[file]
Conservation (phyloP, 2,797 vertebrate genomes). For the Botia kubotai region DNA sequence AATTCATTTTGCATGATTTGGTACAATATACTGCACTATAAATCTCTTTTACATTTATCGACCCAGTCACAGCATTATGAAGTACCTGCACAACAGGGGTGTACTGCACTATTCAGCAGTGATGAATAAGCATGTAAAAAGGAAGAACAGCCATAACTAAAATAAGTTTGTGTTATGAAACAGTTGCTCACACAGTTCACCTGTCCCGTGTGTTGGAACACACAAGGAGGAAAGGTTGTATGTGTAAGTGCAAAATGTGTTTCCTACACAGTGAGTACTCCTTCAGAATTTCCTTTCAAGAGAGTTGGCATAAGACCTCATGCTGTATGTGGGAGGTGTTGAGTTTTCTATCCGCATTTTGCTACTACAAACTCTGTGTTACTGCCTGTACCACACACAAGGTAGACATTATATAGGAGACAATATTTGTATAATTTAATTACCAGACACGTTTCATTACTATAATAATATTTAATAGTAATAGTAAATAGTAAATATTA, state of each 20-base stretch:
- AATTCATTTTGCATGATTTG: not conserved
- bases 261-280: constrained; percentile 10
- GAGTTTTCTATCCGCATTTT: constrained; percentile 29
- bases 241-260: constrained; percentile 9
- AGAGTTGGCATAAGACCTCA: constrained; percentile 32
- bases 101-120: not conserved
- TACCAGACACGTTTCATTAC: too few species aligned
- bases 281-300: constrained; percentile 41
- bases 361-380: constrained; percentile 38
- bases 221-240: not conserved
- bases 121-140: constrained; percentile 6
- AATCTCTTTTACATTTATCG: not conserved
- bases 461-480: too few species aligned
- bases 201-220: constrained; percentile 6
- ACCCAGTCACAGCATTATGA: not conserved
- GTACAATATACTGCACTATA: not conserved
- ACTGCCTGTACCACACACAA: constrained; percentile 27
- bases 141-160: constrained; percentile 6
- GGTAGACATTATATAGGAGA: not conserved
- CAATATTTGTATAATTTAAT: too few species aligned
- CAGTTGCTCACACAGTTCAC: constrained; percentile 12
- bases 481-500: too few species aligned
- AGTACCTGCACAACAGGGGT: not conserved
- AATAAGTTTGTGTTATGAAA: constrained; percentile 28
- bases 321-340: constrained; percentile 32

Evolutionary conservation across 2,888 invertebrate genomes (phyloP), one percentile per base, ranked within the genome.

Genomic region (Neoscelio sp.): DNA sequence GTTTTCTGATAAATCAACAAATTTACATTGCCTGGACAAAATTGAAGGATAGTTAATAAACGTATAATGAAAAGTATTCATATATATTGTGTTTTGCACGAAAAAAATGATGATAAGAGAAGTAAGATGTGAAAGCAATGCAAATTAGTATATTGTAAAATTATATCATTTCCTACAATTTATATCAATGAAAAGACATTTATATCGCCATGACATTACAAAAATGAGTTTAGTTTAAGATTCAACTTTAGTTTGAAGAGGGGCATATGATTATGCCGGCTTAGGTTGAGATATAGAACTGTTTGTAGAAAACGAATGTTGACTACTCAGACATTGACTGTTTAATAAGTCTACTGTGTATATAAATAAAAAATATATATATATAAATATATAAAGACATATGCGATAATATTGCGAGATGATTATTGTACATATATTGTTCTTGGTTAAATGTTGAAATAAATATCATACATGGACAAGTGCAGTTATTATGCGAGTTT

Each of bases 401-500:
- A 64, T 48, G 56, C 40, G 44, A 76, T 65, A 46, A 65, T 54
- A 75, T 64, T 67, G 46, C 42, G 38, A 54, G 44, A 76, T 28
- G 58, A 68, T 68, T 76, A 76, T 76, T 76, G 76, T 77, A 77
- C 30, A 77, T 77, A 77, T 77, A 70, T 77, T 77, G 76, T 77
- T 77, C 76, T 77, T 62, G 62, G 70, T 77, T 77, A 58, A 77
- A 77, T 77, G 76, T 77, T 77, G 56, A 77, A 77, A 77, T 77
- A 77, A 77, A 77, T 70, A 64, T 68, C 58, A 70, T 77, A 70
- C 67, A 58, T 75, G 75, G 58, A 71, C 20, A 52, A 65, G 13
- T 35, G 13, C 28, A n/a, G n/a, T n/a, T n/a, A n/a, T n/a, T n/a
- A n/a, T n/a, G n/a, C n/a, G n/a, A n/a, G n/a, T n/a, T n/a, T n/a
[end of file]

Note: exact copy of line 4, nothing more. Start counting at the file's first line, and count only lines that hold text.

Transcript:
- GAGTTTTCTATCCGCATTTT: constrained; percentile 29